Being able to work remotely has been empowered by both technology and attitude. Laptops, mobile devices and wifi have given workers the freedom to move away from a desk and therefore also out of the office. Cloud technology allows access to central information from anywhere. Plus video calling and collaboration software such as Slack negates the need for face-to-face communication.

The types of roles have also changed with an increase in tech- or service-orientated jobs. Plus there’s been a cultural shift in our understanding the importance of a good work/life balance that has helped facilitate the shift towards remote working.

What remote workspaces do remote workers choose to work from?

Remote workers are resourceful and creative in where they choose to work:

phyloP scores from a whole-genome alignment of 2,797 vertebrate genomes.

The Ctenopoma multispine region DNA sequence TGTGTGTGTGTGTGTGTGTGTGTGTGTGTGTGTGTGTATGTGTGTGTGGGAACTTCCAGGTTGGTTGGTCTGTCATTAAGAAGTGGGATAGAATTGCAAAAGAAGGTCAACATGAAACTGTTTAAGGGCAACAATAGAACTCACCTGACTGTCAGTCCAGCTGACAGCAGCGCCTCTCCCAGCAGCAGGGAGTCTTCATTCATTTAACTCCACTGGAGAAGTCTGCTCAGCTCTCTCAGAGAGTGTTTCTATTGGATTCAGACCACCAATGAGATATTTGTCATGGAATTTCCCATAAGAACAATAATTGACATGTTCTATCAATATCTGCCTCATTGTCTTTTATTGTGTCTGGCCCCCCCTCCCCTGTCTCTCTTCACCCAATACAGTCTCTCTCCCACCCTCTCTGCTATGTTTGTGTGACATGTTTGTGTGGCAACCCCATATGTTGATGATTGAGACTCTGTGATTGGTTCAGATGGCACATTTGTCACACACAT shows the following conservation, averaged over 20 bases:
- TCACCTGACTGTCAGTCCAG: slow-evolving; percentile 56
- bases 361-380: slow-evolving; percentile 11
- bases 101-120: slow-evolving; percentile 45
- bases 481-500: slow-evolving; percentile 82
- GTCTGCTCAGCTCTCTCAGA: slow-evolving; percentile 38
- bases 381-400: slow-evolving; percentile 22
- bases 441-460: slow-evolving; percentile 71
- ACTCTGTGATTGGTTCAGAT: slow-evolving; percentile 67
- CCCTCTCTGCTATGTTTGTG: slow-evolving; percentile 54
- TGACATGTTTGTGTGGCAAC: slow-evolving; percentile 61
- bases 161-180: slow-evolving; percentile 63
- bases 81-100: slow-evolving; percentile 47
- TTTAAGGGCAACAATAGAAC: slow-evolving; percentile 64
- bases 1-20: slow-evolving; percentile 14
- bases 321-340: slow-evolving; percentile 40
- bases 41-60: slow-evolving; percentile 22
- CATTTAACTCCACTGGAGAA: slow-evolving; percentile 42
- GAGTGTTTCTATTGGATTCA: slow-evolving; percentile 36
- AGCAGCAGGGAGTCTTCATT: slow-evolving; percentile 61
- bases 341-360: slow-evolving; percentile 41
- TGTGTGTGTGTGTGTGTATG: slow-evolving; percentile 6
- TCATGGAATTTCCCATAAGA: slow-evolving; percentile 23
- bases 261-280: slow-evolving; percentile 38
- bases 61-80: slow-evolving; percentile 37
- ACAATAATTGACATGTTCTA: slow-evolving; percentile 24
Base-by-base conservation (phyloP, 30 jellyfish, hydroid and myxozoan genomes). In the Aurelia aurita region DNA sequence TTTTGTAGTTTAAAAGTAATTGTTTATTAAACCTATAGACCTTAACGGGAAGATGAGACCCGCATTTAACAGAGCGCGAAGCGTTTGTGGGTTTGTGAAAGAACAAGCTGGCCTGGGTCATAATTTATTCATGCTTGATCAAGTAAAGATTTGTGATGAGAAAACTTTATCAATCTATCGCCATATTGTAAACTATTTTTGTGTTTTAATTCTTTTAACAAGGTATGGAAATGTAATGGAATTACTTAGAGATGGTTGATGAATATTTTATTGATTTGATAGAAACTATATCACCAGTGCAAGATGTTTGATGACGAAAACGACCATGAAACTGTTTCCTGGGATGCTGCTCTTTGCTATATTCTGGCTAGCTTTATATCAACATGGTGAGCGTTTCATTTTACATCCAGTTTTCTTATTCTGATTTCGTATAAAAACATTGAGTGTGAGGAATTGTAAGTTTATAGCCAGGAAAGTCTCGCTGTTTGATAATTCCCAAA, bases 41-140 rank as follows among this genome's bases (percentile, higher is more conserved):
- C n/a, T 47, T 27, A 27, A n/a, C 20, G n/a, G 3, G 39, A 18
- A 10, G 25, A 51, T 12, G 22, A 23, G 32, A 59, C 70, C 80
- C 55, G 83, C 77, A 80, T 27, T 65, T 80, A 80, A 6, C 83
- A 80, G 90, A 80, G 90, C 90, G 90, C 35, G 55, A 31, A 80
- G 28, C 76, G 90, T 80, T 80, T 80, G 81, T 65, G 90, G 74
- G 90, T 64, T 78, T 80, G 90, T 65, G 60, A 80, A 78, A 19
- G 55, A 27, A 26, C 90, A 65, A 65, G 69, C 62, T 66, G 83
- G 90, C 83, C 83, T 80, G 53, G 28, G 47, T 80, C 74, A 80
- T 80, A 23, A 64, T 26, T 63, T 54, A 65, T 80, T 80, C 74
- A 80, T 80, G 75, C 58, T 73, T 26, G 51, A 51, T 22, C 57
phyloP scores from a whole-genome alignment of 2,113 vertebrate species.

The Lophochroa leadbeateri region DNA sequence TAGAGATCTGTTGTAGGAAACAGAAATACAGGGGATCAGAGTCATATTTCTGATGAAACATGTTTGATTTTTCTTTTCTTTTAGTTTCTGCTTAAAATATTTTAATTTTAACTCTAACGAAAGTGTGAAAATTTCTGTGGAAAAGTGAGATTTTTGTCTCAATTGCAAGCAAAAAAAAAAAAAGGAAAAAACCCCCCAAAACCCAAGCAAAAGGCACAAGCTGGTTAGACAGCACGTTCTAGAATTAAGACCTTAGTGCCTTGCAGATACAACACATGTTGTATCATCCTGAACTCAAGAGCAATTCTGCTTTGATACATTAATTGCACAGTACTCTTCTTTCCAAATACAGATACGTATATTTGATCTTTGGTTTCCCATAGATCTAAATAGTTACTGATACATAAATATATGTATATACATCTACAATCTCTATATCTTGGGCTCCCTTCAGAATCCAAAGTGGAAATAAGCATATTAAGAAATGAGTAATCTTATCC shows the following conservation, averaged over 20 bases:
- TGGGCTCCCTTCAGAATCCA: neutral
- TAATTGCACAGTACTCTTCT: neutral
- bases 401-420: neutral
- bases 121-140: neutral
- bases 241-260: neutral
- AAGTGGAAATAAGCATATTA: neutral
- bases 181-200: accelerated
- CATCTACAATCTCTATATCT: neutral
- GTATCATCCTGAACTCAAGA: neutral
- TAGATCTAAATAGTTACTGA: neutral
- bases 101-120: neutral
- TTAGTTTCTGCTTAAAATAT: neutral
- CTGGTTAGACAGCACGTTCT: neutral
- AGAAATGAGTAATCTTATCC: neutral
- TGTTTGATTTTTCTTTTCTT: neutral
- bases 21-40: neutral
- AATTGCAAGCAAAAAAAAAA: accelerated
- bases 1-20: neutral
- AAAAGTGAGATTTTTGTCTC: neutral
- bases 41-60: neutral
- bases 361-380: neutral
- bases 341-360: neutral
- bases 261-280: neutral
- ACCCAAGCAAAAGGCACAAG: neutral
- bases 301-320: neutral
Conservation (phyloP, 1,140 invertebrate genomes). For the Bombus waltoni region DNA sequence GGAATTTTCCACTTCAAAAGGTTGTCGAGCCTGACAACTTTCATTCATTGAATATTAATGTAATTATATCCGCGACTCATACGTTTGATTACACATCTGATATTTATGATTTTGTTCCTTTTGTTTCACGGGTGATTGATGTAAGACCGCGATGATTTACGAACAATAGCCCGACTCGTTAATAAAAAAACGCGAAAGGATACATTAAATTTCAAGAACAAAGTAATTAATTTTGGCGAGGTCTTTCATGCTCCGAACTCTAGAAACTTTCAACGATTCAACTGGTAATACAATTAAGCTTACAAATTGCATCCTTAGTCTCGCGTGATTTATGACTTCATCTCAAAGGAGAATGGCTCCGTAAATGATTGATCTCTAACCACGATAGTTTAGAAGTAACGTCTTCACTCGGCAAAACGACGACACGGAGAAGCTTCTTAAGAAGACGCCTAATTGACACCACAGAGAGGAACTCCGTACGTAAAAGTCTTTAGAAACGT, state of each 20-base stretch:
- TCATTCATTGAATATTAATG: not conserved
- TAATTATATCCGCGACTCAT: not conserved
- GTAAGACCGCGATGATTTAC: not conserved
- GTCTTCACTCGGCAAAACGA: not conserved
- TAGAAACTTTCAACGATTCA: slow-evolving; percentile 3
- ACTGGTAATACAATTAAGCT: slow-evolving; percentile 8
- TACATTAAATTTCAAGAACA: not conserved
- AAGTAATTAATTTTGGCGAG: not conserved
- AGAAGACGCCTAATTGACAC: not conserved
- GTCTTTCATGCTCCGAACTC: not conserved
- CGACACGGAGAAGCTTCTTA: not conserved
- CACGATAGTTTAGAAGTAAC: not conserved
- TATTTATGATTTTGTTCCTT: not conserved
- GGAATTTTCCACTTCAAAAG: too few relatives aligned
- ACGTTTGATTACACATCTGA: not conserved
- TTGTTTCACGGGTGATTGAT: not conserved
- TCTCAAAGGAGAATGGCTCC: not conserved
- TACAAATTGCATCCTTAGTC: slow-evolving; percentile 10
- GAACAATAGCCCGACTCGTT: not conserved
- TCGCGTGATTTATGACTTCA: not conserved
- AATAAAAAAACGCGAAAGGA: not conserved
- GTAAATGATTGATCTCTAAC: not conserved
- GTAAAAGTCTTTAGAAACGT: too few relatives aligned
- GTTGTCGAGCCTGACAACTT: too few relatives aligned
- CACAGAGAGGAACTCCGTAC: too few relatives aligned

• Work from home: not everyone has a study or home office so this can often be on the sofa, at the kitchen table or even in bed.
  • Use a coworking office: remote workers can hire deskspace in a shared office that includes shared office equipment plus other people to chat or network with.
  • Coffee shops and libraries: many public spaces offer free wifi to their patrons. Coffee shops also offer refreshments whereas libraries offer peace and quiet.
  • Your hotel lobby or restaurant: hospitality businesses are beginning to tap into the remote worker market. Read on to find out more.

Remote workers workspace

Remote worker finds a quiet spot to work.

What are the benefits of remote working?

The benefits to the worker and their employee are significant:

  • Workers have a better work/life balance
  • Environment benefits from less commuting and travel
  • Remote working means happier and less stressed employees
  • Remote workers are outperforming office workers with increases in productivity
  • Cost savings for the employer in operating overheads including needing smaller offices.

Is coworking and remote working the same thing?